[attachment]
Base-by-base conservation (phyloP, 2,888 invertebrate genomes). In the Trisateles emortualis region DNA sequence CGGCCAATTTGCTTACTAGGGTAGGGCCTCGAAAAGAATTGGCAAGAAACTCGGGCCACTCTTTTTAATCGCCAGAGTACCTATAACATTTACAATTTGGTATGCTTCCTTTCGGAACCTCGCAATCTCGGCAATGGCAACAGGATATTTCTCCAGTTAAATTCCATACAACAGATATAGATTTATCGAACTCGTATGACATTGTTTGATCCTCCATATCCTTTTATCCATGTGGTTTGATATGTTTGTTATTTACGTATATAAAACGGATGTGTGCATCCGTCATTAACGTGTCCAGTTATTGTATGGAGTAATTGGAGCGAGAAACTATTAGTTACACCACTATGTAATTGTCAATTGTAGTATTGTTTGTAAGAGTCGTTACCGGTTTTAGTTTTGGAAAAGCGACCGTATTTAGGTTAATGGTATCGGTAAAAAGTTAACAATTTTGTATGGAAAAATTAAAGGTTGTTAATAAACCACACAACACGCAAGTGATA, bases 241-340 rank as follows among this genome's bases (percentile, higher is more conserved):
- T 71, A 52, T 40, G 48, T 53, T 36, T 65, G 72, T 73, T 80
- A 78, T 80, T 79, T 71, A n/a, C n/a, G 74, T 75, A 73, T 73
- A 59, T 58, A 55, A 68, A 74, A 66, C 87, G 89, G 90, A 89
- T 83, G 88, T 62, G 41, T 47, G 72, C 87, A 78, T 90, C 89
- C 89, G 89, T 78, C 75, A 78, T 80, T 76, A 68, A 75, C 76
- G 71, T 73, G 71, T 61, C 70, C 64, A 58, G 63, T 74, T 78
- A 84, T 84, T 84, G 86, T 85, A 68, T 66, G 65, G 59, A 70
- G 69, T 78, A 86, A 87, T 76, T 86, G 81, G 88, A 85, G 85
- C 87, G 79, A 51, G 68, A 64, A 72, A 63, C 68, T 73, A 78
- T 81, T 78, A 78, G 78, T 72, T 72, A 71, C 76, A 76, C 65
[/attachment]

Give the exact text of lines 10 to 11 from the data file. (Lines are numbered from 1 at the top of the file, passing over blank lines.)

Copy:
- C 87, G 79, A 51, G 68, A 64, A 72, A 63, C 68, T 73, A 78
- T 81, T 78, A 78, G 78, T 72, T 72, A 71, C 76, A 76, C 65